Talking To Sex In Ghana

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Lack of sex education seriously harms the country’s youth.

Education on sexuality and reproductive health is a serious political issue in many Western countries. In this area, elections are won or lost for topics such as abortion and “family” values. But in Ghana (and in many other developing countries), family planning is a matter of life and death, especially for girls and adolescents.

sex in Ghana

6 years ago, when I was a girl living in a poor neighborhood in southern Ghana, it was normal to hear teenage abortion stories. Also of fourteen-year-old girls giving birth. And 18-year-old men who beat their prepubescent girlfriends because they refused to wash their clothes. No one in authority (parents or teachers) seemed to care that single teenagers, often without legal age of consent, were victims of such events.

That was my “normality”. Many classmates became pregnant and dropped out of school. Others died while abort in unlicensed facilities. And I wonder why, if I saw these problems so clearly, the adults around me could do nothing about it.

In the part of Ghana where I grew up, sex education was very limited. Girls and adolescents lacked access to even the most basic information on reproductive health. The subject was not taught in schools because of “cultural sensitivities”. And the parents and educators were not much help either; Many believed that talking about sex with girls would make them more promiscuous. So instead of being the first aid resource, family and teachers were the last. Many of us consulted each other; Others looked on the Internet, where information is not always accurate.

The lack of sex education seriously harmed the youth of Ghana. A recent study by the Guttmacher Institute (United States) reveals that 43% of girls and 27% of boys have had sex before their twentieth birthday. Most surprising is that 12% of Ghanaian girls under the age of fifteen have had sex at least once (compared to 9% of boys). Among sexually active adolescents, only 30% use any contraceptive method, and only 22% use a modern method (eg condoms). In a country with high adolescent birth rates and staggering levels of sexually transmitted infections (including HIV), these rates are extremely worrying.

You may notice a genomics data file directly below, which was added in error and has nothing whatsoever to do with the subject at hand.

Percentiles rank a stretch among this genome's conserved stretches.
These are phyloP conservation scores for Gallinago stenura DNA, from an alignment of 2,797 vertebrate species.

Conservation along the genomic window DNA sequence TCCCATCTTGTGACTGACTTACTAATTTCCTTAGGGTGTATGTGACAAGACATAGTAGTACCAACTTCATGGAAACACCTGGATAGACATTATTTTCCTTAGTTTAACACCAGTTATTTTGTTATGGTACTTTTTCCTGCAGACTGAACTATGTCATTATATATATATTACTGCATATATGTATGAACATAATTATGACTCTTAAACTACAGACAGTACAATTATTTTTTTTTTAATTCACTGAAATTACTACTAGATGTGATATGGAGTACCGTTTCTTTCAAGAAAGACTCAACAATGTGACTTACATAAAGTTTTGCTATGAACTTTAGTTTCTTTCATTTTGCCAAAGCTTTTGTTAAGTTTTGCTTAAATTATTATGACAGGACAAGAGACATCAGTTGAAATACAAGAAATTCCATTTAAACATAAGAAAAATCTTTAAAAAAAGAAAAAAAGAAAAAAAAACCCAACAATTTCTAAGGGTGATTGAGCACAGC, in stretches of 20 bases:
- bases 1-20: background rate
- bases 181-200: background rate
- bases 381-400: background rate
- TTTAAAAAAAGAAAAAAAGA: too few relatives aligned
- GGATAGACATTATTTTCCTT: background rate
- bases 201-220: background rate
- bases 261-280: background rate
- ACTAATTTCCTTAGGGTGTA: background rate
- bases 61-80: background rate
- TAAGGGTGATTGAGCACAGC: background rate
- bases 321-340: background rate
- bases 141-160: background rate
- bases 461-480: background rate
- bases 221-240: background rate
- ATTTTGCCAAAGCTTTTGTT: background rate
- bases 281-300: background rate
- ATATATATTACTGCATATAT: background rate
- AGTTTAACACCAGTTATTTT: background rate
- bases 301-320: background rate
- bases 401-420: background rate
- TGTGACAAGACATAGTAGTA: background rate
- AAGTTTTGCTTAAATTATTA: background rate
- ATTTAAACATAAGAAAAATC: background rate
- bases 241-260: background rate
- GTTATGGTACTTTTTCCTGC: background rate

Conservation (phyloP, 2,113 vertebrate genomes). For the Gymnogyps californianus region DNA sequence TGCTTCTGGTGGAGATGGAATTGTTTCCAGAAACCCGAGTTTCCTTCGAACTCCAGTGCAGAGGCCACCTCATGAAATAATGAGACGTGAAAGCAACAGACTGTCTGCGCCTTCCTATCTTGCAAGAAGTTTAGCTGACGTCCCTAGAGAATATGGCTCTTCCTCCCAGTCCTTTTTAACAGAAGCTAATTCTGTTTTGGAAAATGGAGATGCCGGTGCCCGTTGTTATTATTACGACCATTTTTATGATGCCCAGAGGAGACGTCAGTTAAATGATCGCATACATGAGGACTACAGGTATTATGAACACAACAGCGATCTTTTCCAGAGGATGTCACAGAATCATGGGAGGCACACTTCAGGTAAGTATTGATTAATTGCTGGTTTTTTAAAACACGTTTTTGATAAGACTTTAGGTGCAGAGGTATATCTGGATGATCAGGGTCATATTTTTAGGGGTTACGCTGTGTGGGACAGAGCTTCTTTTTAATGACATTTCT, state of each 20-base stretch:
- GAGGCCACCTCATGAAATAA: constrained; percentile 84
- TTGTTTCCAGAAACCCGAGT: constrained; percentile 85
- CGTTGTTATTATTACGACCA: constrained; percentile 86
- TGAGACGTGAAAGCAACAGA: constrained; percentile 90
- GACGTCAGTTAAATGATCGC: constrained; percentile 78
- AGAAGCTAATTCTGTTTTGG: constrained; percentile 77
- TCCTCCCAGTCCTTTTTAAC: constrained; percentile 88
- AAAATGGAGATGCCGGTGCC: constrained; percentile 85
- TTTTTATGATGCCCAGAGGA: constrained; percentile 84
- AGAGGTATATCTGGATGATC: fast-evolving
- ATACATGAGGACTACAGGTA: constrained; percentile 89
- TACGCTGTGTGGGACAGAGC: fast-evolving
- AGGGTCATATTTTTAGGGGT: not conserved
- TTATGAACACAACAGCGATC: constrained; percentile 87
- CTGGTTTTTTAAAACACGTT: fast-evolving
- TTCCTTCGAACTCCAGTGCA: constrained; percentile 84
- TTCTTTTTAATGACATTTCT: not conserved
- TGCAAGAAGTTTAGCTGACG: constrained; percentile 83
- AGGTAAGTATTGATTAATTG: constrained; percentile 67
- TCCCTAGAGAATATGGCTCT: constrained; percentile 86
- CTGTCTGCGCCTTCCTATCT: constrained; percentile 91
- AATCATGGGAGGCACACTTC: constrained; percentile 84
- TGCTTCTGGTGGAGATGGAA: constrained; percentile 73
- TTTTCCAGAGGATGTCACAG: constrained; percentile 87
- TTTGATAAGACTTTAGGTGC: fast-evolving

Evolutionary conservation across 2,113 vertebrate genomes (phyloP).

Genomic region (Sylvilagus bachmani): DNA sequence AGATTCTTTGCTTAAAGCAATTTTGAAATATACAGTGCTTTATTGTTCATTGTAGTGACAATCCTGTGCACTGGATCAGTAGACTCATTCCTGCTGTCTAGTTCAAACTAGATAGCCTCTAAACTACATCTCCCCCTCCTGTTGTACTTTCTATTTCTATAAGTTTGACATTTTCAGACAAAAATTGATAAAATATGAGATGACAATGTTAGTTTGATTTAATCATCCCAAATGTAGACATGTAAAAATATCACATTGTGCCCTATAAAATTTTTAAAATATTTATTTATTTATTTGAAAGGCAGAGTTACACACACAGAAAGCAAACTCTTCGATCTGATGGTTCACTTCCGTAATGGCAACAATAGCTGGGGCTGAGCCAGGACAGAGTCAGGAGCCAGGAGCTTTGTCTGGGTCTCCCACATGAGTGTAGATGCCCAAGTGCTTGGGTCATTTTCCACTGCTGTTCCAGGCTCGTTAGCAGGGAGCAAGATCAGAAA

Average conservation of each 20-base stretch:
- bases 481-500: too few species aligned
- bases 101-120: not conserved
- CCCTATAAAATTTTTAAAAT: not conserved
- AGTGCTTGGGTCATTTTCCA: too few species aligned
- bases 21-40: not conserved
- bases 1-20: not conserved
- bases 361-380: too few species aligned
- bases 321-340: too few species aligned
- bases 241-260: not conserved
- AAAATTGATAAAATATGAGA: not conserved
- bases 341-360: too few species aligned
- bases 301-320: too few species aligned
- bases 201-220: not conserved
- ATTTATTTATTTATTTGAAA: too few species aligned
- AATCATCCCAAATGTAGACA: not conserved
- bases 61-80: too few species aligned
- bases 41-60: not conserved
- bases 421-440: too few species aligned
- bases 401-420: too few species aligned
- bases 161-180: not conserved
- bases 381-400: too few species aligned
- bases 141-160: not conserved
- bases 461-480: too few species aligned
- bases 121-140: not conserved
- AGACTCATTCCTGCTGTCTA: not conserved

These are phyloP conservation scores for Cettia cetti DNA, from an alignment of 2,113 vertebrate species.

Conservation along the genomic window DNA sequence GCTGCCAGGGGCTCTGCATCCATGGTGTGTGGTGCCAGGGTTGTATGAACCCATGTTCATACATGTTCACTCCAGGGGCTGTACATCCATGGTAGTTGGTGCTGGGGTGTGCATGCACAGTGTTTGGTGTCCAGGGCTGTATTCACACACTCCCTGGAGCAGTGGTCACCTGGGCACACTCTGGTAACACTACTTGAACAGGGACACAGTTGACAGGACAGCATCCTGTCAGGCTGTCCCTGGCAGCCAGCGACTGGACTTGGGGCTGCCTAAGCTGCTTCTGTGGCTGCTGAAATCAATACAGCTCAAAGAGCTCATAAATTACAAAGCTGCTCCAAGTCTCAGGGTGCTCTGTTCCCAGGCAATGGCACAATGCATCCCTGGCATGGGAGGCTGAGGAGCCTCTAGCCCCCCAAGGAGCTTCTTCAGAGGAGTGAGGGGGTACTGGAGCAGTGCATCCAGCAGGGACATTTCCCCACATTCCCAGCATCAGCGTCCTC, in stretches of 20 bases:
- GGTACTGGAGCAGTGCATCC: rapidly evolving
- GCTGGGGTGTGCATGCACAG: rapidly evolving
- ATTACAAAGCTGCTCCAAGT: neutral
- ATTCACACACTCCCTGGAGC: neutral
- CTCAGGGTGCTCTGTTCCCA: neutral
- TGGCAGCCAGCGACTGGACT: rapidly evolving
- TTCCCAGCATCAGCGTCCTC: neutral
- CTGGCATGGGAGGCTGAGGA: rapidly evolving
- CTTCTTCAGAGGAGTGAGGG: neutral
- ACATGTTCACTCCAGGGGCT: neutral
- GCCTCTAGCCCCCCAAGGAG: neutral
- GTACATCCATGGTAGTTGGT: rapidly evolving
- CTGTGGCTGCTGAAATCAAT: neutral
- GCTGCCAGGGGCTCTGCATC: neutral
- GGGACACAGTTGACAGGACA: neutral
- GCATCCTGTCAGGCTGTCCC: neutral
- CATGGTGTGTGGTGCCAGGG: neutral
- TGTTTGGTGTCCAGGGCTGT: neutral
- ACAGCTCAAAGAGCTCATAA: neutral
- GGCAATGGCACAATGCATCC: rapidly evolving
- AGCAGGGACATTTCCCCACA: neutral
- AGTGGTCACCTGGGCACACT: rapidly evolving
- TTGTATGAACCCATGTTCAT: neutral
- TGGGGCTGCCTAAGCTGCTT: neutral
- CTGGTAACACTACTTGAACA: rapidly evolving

Birth control can save lives, particularly for young women. For example, the United Nations Population Fund estimates that an increase in contraceptive use in developing countries would prevent 70,000 maternal deaths per year and 500,000 child deaths. In Ghana, expanding access to modern contraceptives is critical to improving the long-term health of children and expectant mothers.

To begin with, governments should emphasize the sexual health of young people by providing comprehensive education on reproductive health issues, including contraceptive methods, communication with partners and how to find information and support in relation to sexuality. HIV and other sexually transmitted diseases. Governments should also strengthen collaboration with civil society organizations.

But young people in Ghana can not expect everything to be done by seniors: we must also campaign for our part. That is why a few months ago I collaborated in launching a youth initiative called My Teen Life , which seeks to give young people a voice in the discussion of sexuality issues in rural areas of the country. This project has had a promising start, thanks to the generous support of the Swiss Global Changemakers initiative . Already educates parents and guardians on how to talk about sexual health with their children; Trains adolescent mothers; And works to cut the vicious circle of poverty and early childbearing.

My Teen Life has already reached more than 100 teenagers and their families, and has formed a first group of teenage mothers to generate income by making jewelry and slippers. In the coming months and years, we hope to bring this and other social initiatives to many more, in Ghana and other African countries.

These initiatives seek to reach girls by closed routes for official programs. Until recently, Ghana only provided information on “family planning” to married couples. While this is beginning to change, patriarchal family structures still prevent many women, even married women, from accessing quality services.

Within our small capacities, My Teen Life is an effective way to reach young women. We help them learn and understand what happens when they grow up, and make the best decisions for their future. We empower all the teenagers we work with to keep them from dropping out of school, and we insist that if they give expression to their sexuality they keep control of what happens to their bodies. Much remains to be done, but my colleagues and I believe that change is more lasting when solutions to the problems of young people come from the youth themselves.

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